In middle age, his health begins to fail, and with it, imperceptibly, the memory of his previous life, so that he grows increasingly dependent upon the films to know what to do next. Eventually, his entire inheritance goes to keep him barely alive: for decades he receives an incessant trickle of intravenous medication, as the projector behind him turns and turns.

Finally, he has watched the last reel of film. That same night, after the show, he dies, quietly, in his sleep, unaware that he has completed his task … whereupon my friend wakens, abruptly, to discover himself alive, at home, in his own bed.

Mamihlapinatapai

Mamihlapinatapai is a word from the Yaghan language of Tierra del Fuego, listed in The Guinness Book of World Records as the “most succinct word”, and is considered one of the hardest words to translate. It describes “a look shared by two people with each wishing that the other will initiate something that they both desire but which neither one wants to start.”

(sent to me by my friend Maura)

By coincidence I happen upon a list of 20 untranslatable words and wonder where that Dutch word for “place-replacing shame” is, the feeling of being embarrassed on another person’s behalf.

LinkedIn’s Pace is Just Fine

In her piece on LinkedIn in PEWire, Connie Loizos writes about Jeff Weiner’s talk at Web 2.0 Summit this week and exhorts him to pick up the pace at LinkedIn — using Reid Hoffman’s reluctance to introduce photos to LinkedIn as an example of an essential conservatism in the company. I have to completely disagree with her analysis, as I’ve been watching LinkedIn since its inception, and have been impressed with both their willingness to change, as well as their actual implementation of new UX, features and especially experimental features. Their rapid implementation of Groups, Answers, their search refinements, integration with other social networks, etc etc has always been rapidly executed. Their Chief Scientist, DJ Patil and his team are especially agile innovators, with an incredible fund of data to work with and many experimental features cooking in their labs.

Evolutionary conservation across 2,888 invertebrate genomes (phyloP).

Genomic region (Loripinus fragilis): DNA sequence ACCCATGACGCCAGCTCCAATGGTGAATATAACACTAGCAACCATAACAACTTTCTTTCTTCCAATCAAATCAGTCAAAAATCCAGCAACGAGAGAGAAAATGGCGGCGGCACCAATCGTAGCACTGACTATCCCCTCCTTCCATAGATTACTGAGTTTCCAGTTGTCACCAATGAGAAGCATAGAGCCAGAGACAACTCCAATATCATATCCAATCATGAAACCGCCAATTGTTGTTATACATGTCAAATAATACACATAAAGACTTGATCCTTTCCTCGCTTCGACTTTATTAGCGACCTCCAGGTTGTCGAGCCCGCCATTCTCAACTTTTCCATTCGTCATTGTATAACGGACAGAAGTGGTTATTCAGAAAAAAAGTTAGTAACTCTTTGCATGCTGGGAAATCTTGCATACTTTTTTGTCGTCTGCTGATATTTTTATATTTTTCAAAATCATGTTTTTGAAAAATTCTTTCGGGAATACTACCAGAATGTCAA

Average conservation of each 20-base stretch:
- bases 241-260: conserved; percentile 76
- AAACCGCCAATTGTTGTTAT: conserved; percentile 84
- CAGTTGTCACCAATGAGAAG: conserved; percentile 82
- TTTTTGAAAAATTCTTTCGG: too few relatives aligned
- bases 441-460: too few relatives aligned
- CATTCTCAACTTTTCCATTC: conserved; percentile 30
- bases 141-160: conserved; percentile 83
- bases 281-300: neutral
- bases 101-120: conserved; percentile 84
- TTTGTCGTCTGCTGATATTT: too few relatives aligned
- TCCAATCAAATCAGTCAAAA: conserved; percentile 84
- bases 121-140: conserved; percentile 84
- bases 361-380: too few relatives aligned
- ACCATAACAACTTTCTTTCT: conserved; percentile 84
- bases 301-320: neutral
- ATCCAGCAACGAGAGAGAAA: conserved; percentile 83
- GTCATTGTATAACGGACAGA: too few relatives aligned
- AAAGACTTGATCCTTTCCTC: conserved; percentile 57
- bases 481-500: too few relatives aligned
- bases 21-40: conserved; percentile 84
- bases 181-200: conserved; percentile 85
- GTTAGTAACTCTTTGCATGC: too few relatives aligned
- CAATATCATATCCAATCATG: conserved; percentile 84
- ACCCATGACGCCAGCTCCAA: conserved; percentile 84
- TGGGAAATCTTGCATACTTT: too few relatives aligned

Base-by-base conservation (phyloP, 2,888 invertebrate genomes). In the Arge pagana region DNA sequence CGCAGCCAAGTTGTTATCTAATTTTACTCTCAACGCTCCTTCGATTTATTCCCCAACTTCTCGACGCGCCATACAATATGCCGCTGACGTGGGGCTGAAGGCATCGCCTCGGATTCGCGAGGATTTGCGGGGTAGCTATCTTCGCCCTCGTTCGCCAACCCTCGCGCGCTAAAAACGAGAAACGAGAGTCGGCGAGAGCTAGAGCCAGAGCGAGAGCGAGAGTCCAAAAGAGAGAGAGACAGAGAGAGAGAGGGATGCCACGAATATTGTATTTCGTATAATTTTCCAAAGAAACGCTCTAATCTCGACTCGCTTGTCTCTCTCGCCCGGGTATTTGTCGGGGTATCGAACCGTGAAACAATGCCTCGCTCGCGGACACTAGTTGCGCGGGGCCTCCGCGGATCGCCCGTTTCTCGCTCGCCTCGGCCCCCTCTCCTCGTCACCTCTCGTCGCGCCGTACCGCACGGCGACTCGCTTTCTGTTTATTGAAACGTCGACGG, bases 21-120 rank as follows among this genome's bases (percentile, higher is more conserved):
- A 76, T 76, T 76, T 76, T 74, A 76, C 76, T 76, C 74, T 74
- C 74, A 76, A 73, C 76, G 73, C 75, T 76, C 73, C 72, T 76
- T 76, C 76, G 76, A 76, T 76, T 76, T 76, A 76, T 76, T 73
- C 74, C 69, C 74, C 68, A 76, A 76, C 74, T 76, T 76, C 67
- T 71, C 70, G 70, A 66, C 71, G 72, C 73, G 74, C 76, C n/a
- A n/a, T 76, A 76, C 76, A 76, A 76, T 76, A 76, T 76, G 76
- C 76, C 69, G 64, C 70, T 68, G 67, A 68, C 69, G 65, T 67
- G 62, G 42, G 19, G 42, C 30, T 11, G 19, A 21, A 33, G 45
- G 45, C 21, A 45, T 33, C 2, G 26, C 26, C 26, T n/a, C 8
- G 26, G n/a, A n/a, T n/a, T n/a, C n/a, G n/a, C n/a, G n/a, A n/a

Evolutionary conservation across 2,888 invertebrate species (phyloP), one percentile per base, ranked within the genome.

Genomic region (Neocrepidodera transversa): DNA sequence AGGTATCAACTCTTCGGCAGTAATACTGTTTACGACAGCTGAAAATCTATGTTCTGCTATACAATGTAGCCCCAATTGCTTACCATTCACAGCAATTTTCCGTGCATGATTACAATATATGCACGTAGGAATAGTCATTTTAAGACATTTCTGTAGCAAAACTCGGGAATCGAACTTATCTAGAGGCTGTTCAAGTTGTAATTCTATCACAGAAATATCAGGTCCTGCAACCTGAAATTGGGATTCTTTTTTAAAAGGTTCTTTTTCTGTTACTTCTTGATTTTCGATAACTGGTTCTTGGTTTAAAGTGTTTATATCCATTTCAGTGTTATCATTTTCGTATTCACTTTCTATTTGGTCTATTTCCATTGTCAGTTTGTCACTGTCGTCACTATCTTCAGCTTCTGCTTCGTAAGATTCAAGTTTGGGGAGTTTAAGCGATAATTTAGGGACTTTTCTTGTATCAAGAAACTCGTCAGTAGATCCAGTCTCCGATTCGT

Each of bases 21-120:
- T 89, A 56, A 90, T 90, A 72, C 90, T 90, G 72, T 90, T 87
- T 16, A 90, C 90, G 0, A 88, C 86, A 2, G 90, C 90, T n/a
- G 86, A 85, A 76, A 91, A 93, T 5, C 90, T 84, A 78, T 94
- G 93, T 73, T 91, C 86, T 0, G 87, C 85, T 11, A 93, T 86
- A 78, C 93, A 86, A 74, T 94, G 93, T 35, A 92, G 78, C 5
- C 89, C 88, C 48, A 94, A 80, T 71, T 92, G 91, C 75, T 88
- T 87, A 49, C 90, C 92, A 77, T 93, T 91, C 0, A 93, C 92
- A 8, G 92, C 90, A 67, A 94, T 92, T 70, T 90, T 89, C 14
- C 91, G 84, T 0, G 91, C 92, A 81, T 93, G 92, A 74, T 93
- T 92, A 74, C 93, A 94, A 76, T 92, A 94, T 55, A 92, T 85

I have to especially agree with Jeff’s assertion that the lack of Kegstands and hot tub photos on LinkedIn is one of LinkedIn’s key distinguishing features. It should be preserved and defended at all costs. In building a social network, the standards and mores of a community are its lifeblood; one does not lightly ‘experiment’ with these and LinkedIn is exactly right to defend them. I think Loizos’ article mistakenly conflates the company’s defense of LinkedIn’s culture with conservatism. It’s just not so.

I’d also take issue with the assertion that they haven’t made any “high profile” personnel changes. Weiner coming in as CEO is as high profile as you could hope for, and I believe that hiring name brand talent isn’t as successful of a strategy as hiring great engineers and developers, which I have seen them doing again and again. They should know, they’re a company that specializes in employment and hiring. 🙂